When Old Mutual Equities and MacroSolutions announced their merger earlier this year, the number of boutiques within the Old Mutual Investment Group (OMIG) fell to three. This is apart from the four other businesses within Old Mutual Investments – Futuregrowth Asset Management, Marriott Investment Managers, Old Mutual Alternative Investments and Old Mutual Specialised Finance.
Fourteen years ago, when Old Mutual Investment Group unveiled its new boutique model, there were 12 businesses in the group. Even more were added in subsequent years.
More recently, however, consolidation and rationalisation within the group have made it appear that the boutique model has for all genuine intents and purposes been abandoned. It is even debatable whether the term ‘boutique’, as it is used within OMIG, is truly reflective of the scale of these operations.
For new MD, Tebogo Naledi, where the group finds itself now is not, however, a repudiation of the intention behind the boutique model.
“It’s been a long journey of learning and refining,” Naledi said. “I view it as an evolution. An evolution which I think perhaps wasn’t designed as such, but its intent was to get to where we are now.
“I think that what we have now in terms of our structure and focus is what was actually intended by the boutique model. Each of the three boutiques has it own strong capabilities, and they are each very clear about which market need they are serving.”
The three businesses left within OMIG are MacroSolutions, which is a fundamental, active management house; Customised Solutions, which offers systematic and index capabilities; and Liability Driven Investments.
“The term ’boutique’ is one which different people interpret differently,” Naledi said. “We are using the term within OMIG, but really to refer to centres of investment excellence.
“From a process, philosophy and talent point of view, each boutique has its focus and independence. There is no contamination from any other team’s philosophy. That is something we are committed to.”
Ultimately, any investment business is judged on its performance. Part of the argument for OMIG’s adoption of the boutique model was to create an environment for stronger alpha generation.
The results produced by OMIG’s boutiques have, however, not always been stellar. There are some outstanding long-term performers within the Customised Solutions boutique, such as the Old Mutual Double Alpha fund and Old Mutual Premium Equity fund, available to institutional investors. But the group’s more prominent retail funds have largely fared less well.
“We are an investment management business, which means that investment performance is the product that we sell,” Naledi said. “Of course, there is service, pricing, and how efficiently we deliver that product, but ultimately the thing we are here to produce is investment performance. And across the different capabilities, that has been quite mixed.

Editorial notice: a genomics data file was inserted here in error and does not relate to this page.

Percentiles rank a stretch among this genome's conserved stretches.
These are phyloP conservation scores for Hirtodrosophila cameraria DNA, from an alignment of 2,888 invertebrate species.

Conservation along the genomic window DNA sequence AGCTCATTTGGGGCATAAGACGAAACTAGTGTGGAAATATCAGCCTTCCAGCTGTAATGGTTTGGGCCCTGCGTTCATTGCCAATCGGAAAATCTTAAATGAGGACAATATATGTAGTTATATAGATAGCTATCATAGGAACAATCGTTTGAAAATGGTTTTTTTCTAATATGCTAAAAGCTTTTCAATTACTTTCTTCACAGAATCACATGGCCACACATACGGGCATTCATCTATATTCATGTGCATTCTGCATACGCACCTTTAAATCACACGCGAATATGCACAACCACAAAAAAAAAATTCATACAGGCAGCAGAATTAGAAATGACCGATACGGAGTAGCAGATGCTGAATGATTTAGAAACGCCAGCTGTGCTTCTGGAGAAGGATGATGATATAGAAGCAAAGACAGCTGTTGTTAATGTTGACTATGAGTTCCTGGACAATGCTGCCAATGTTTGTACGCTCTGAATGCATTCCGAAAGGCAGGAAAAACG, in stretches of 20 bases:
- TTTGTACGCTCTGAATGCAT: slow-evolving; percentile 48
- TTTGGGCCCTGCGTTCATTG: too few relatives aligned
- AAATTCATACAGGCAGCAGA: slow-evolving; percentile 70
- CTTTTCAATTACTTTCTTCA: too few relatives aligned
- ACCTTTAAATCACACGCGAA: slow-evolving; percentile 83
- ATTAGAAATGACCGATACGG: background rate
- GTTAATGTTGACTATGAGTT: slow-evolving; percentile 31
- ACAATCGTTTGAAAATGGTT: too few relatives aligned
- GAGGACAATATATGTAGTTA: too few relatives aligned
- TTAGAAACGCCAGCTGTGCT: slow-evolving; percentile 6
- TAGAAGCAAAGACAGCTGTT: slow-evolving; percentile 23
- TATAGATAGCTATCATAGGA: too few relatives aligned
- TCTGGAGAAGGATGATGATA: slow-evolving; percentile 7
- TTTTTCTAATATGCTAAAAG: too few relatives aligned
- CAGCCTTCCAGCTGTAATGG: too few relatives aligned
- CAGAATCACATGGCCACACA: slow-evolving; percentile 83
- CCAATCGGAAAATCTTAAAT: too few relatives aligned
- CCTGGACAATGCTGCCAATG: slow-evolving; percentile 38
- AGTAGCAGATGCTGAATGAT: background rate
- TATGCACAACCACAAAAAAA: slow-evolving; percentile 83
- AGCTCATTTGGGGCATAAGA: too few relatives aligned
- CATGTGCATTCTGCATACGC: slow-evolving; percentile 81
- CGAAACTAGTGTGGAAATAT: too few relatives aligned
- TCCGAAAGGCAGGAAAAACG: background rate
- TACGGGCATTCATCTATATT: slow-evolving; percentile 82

“My job is not to be making investment decisions,” he added. “The boutiques will do that.
“My job is to make sure that from a resourcing point of view, a structure and culture point of view, and from the point of view of providing clarity to in terms of client expectations, the teams have what they need to succeed. And, given what we have in place now, I have confidence that we will deliver.”
Naledi added that given the clear focus of each boutique, and the investment capabilities each offers, OMIG is also now very well positioned to respond to client needs.
“Even though we have structured our teams as independent boutiques, that independence is around investment decisions,” Naledi said. “The business model at an OMIG level is more about having diversified investment capabilities.
“Clients have become more sophisticated in how they structure portfolios, and how they utilise fee and risk budgets. The philosophy of using purely active or purely passive is still there to some extent, but it’s changing. Clients recognise that there is a role for both to play.”
This ability to offer solutions that incorporate strategies across the spectrum is where he believes the strength of the group lies.
“Our business model is about having these diversified capabilities, where the client conversations we can have are rich conversations about really building solutions. We can approach this with a problem-solving mindset rather than as a product-push, because we have these diverse capabilities that can help solve a problem.”
Patrick Cairns is South Africa Editor at Citywire, which provides insight and information for professional investors globally.
This article was first published on Citywire South Africa here, and republished with permission.